Tuesday, May 31, 2016

Libraries, Full of Keys. Where's Your Lock?

Take a moment to head over to Joe Byerly's blog and read his latest call to action in the defense of reading and knowing your history; 
Look to the Past for Lessons.

What I like about his contribution is that he pushes the importance of reading and knowing where you came from down the chain of command. Knowledge of the past isn't just for those leading armies, writing strategy, putting plans together, or wearing stars - no - it is for all leaders.

The tools may change, but the essence of the profession of arms has not changed in thousands of years. Joe gets it - and he wants other to get it too.

Just a sample;
...how can we improve our leadership abilities? By looking to the past. History is a landscape full of commanders who led soldiers through extreme conditions and faced great fear and uncertainty yet accomplished amazing feats. Their leadership made the difference, and we can improve ourselves by studying their successes as well as their failures.
think about the type of leader we want to be ahead of time. Nothing helps drive introspection better than studying past leaders.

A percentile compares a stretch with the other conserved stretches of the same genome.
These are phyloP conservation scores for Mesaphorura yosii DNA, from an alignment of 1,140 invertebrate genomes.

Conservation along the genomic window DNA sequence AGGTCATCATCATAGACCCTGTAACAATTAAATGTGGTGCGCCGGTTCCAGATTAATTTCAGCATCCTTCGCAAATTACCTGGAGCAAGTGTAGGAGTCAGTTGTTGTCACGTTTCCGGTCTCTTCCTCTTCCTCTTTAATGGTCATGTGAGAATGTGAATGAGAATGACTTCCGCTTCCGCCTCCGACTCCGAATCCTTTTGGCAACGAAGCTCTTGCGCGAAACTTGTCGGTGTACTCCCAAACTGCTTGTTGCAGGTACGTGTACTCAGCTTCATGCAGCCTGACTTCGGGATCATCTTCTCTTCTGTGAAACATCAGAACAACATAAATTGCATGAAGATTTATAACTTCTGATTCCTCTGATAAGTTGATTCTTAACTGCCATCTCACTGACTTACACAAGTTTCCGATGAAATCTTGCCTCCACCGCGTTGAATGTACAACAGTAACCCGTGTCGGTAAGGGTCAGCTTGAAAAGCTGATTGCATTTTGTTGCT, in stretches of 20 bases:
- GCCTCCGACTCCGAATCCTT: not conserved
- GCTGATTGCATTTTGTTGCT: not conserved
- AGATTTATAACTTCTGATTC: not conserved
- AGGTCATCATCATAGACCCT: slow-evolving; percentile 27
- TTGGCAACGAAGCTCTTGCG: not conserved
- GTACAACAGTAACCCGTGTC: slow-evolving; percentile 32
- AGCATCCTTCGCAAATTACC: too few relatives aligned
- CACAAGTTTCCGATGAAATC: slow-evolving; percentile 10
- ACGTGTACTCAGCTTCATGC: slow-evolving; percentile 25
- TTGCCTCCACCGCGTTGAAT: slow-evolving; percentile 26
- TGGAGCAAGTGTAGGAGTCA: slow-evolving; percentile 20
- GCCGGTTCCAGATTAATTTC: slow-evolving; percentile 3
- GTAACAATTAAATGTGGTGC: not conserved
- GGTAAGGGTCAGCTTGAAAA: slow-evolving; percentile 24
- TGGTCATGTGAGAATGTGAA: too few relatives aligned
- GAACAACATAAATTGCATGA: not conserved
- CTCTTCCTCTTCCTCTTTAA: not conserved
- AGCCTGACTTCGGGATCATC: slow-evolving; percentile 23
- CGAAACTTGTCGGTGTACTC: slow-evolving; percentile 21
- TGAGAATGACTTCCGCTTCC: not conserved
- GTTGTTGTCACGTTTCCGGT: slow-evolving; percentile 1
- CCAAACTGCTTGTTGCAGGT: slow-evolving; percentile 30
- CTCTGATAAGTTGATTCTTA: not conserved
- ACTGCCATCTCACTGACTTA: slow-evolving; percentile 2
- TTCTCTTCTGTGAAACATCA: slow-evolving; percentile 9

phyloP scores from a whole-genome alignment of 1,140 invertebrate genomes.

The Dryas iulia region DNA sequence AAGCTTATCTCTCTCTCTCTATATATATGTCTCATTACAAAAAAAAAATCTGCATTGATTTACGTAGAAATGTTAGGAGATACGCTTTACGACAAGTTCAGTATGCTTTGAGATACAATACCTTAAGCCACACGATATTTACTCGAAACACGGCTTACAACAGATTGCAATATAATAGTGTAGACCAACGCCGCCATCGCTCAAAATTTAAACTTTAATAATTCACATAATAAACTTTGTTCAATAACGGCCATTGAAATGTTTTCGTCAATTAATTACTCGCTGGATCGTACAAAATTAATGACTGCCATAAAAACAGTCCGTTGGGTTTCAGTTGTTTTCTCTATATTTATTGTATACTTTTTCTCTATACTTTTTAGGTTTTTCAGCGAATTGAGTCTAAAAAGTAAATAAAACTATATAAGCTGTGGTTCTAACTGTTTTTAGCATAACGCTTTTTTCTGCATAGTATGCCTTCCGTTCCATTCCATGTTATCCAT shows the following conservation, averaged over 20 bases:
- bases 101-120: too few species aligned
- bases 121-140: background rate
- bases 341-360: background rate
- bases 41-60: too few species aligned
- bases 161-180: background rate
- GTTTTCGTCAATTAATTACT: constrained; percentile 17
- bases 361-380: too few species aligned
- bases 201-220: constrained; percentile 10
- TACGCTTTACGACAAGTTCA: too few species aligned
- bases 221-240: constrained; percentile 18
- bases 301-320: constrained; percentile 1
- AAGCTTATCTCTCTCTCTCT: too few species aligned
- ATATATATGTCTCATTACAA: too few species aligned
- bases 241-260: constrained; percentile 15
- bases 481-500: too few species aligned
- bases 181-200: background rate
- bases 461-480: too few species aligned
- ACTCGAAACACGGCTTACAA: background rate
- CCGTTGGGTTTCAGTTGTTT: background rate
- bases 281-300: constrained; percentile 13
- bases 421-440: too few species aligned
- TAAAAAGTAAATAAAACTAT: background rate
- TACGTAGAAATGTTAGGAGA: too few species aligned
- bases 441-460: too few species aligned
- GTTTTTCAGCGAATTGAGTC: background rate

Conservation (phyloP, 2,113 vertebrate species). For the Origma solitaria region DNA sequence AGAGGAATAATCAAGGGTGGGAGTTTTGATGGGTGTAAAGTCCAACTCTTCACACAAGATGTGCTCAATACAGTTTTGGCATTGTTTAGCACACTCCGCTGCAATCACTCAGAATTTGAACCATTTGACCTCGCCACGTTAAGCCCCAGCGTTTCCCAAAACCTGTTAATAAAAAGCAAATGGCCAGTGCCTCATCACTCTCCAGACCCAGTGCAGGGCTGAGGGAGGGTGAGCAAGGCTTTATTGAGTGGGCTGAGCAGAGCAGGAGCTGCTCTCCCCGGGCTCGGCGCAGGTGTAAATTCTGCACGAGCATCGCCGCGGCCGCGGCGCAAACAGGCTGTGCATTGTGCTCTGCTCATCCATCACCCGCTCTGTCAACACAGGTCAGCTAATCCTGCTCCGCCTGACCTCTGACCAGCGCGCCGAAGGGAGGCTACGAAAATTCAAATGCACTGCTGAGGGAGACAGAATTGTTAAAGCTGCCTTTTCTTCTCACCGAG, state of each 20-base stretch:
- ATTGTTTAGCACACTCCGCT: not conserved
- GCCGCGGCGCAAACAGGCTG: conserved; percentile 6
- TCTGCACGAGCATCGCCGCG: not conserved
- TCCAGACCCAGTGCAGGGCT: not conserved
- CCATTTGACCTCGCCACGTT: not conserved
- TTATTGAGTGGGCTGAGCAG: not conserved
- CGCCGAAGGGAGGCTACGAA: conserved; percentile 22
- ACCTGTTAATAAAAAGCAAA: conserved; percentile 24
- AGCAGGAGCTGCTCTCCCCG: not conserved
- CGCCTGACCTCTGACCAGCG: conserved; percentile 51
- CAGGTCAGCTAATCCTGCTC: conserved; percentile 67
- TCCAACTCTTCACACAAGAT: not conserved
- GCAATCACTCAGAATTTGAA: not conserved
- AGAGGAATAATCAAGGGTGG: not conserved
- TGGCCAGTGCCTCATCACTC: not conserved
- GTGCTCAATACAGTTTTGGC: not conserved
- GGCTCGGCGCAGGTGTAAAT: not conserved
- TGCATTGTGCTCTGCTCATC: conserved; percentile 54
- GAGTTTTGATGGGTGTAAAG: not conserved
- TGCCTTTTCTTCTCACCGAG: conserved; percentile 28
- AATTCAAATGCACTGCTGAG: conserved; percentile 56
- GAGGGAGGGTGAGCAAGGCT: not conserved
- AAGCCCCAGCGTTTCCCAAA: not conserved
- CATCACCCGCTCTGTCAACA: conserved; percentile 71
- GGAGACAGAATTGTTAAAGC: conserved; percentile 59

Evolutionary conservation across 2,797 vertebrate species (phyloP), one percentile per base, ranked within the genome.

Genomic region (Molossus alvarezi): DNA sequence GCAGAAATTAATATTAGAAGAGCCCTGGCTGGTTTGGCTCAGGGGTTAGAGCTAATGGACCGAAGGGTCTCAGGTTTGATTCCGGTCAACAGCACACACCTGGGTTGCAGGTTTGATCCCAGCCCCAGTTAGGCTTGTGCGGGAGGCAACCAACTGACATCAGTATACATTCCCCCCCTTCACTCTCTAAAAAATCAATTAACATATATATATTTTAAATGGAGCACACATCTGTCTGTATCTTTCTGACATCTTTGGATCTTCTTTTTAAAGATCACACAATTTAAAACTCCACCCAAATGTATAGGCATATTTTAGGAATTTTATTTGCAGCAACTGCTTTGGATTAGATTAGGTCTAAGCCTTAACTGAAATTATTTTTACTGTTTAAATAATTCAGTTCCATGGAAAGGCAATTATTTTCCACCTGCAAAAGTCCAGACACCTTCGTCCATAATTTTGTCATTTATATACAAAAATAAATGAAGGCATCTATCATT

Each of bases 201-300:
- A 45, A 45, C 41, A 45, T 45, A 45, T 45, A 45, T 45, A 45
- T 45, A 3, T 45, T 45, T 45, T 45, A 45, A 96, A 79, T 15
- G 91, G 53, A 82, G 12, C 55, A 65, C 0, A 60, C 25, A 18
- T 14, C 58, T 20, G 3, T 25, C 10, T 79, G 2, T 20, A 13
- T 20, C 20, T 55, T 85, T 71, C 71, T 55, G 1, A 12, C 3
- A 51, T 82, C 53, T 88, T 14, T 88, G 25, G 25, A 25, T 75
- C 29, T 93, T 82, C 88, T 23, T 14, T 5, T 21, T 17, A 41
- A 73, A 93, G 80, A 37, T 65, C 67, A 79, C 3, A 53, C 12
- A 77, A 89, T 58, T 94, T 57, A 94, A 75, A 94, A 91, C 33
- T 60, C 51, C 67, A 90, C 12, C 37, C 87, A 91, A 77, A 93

Additionally, we can come loaded with vicarious experiences that will greatly improve our decisionmaking abilities. British Field Marshal Sir William Slim can help us think through the value of calm and cool-headed leadership when we are up against insurmountable problems. Gen. George S. Patton Jr. can teach how aggression on the battlefield affects enemy decisionmaking. Finally, Lt. Gen. Ulysses S. Grant can prepare us to effectively exercise Mission Command when one of our subordinates is a Maj. Gen. William T. Sherman and the other is a Maj. Gen. Gouverneur K. Warren.
I’ve also learned much from the horrible bosses of history as well as rising stars who fell from grace. Maj. Gen. Charles Lee, who was permanently dismissed from the Continental Army, is a great example of what happens when we fail to follow others and let our personal flaws go unchecked as we are given more responsibility. The careers of Gens. George McClellan and Douglas MacArthur should help us reflect on ego so we may keep ours from clouding professional judgment. British Gen. Sir Redvers Buller, from the Boer War, exemplifies what happens when we fail to develop our intuition through self-study.
When we study the leaders who came before us, we begin to reflect on the leadership traits we want to develop in ourselves. We become better prepared to respond when the need arises, and we more clearly understand what is required of us to win in battle.

The choice is ours. We can either be shaped and influenced by our narrow experiences, or we can allow leaders from over 5,000 years of combat to mold us into the great leaders our subordinates deserve.
Read it all.

Hat tip BJ.

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